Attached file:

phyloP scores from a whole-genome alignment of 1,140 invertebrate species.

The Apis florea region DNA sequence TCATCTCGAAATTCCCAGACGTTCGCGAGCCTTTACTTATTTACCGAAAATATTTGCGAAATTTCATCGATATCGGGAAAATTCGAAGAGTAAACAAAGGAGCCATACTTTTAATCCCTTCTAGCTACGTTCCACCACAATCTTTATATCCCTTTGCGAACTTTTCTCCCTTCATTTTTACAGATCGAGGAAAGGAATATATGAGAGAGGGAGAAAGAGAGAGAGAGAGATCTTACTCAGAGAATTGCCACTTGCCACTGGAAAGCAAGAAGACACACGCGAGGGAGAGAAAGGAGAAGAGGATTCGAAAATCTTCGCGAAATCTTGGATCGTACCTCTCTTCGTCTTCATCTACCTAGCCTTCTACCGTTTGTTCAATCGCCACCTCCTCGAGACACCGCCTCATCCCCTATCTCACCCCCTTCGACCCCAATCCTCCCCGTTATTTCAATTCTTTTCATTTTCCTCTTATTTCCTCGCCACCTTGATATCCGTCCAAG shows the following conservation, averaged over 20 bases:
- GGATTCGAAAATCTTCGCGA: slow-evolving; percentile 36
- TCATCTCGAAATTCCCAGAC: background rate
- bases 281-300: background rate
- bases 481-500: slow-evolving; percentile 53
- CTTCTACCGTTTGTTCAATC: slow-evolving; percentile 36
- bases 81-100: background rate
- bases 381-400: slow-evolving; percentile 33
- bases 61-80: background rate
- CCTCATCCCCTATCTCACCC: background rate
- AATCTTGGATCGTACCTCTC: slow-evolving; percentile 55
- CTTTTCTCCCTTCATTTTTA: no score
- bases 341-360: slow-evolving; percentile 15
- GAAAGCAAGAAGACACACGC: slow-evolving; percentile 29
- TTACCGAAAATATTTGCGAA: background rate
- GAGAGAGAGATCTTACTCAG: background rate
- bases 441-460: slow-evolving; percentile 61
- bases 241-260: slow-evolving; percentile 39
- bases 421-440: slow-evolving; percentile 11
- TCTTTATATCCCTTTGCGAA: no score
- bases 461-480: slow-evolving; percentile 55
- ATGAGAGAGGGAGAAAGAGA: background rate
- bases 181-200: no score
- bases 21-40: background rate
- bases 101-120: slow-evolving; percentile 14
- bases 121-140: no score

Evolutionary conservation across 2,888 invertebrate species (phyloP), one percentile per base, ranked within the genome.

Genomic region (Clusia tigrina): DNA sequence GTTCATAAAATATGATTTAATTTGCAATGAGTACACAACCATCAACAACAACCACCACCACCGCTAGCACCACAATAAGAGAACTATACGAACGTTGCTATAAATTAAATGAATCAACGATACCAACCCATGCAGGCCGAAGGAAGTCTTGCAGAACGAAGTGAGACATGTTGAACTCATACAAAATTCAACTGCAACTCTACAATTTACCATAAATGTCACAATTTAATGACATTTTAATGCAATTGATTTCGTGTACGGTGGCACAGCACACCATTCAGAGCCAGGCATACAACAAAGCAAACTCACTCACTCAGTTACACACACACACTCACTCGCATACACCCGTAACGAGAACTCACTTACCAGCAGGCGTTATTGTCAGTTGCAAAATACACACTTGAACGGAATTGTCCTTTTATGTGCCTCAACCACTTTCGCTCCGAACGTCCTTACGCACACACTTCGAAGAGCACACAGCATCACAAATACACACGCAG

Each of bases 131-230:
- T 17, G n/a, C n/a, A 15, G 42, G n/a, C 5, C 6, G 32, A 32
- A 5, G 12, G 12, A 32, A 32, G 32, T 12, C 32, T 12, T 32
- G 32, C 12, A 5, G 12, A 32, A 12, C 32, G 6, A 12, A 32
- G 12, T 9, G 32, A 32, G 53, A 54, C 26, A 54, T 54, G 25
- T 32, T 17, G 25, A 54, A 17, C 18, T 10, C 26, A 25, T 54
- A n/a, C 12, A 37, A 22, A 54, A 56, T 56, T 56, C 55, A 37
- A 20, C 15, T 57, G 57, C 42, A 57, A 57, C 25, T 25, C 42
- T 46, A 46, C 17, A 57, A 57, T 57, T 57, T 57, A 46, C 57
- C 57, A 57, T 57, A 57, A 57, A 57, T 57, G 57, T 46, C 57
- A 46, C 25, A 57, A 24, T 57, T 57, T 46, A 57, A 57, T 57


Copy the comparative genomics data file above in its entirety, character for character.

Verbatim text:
phyloP scores from a whole-genome alignment of 1,140 invertebrate species.

The Apis florea region DNA sequence TCATCTCGAAATTCCCAGACGTTCGCGAGCCTTTACTTATTTACCGAAAATATTTGCGAAATTTCATCGATATCGGGAAAATTCGAAGAGTAAACAAAGGAGCCATACTTTTAATCCCTTCTAGCTACGTTCCACCACAATCTTTATATCCCTTTGCGAACTTTTCTCCCTTCATTTTTACAGATCGAGGAAAGGAATATATGAGAGAGGGAGAAAGAGAGAGAGAGAGATCTTACTCAGAGAATTGCCACTTGCCACTGGAAAGCAAGAAGACACACGCGAGGGAGAGAAAGGAGAAGAGGATTCGAAAATCTTCGCGAAATCTTGGATCGTACCTCTCTTCGTCTTCATCTACCTAGCCTTCTACCGTTTGTTCAATCGCCACCTCCTCGAGACACCGCCTCATCCCCTATCTCACCCCCTTCGACCCCAATCCTCCCCGTTATTTCAATTCTTTTCATTTTCCTCTTATTTCCTCGCCACCTTGATATCCGTCCAAG shows the following conservation, averaged over 20 bases:
- GGATTCGAAAATCTTCGCGA: slow-evolving; percentile 36
- TCATCTCGAAATTCCCAGAC: background rate
- bases 281-300: background rate
- bases 481-500: slow-evolving; percentile 53
- CTTCTACCGTTTGTTCAATC: slow-evolving; percentile 36
- bases 81-100: background rate
- bases 381-400: slow-evolving; percentile 33
- bases 61-80: background rate
- CCTCATCCCCTATCTCACCC: background rate
- AATCTTGGATCGTACCTCTC: slow-evolving; percentile 55
- CTTTTCTCCCTTCATTTTTA: no score
- bases 341-360: slow-evolving; percentile 15
- GAAAGCAAGAAGACACACGC: slow-evolving; percentile 29
- TTACCGAAAATATTTGCGAA: background rate
- GAGAGAGAGATCTTACTCAG: background rate
- bases 441-460: slow-evolving; percentile 61
- bases 241-260: slow-evolving; percentile 39
- bases 421-440: slow-evolving; percentile 11
- TCTTTATATCCCTTTGCGAA: no score
- bases 461-480: slow-evolving; percentile 55
- ATGAGAGAGGGAGAAAGAGA: background rate
- bases 181-200: no score
- bases 21-40: background rate
- bases 101-120: slow-evolving; percentile 14
- bases 121-140: no score

Evolutionary conservation across 2,888 invertebrate species (phyloP), one percentile per base, ranked within the genome.

Genomic region (Clusia tigrina): DNA sequence GTTCATAAAATATGATTTAATTTGCAATGAGTACACAACCATCAACAACAACCACCACCACCGCTAGCACCACAATAAGAGAACTATACGAACGTTGCTATAAATTAAATGAATCAACGATACCAACCCATGCAGGCCGAAGGAAGTCTTGCAGAACGAAGTGAGACATGTTGAACTCATACAAAATTCAACTGCAACTCTACAATTTACCATAAATGTCACAATTTAATGACATTTTAATGCAATTGATTTCGTGTACGGTGGCACAGCACACCATTCAGAGCCAGGCATACAACAAAGCAAACTCACTCACTCAGTTACACACACACACTCACTCGCATACACCCGTAACGAGAACTCACTTACCAGCAGGCGTTATTGTCAGTTGCAAAATACACACTTGAACGGAATTGTCCTTTTATGTGCCTCAACCACTTTCGCTCCGAACGTCCTTACGCACACACTTCGAAGAGCACACAGCATCACAAATACACACGCAG

Each of bases 131-230:
- T 17, G n/a, C n/a, A 15, G 42, G n/a, C 5, C 6, G 32, A 32
- A 5, G 12, G 12, A 32, A 32, G 32, T 12, C 32, T 12, T 32
- G 32, C 12, A 5, G 12, A 32, A 12, C 32, G 6, A 12, A 32
- G 12, T 9, G 32, A 32, G 53, A 54, C 26, A 54, T 54, G 25
- T 32, T 17, G 25, A 54, A 17, C 18, T 10, C 26, A 25, T 54
- A n/a, C 12, A 37, A 22, A 54, A 56, T 56, T 56, C 55, A 37
- A 20, C 15, T 57, G 57, C 42, A 57, A 57, C 25, T 25, C 42
- T 46, A 46, C 17, A 57, A 57, T 57, T 57, T 57, A 46, C 57
- C 57, A 57, T 57, A 57, A 57, A 57, T 57, G 57, T 46, C 57
- A 46, C 25, A 57, A 24, T 57, T 57, T 46, A 57, A 57, T 57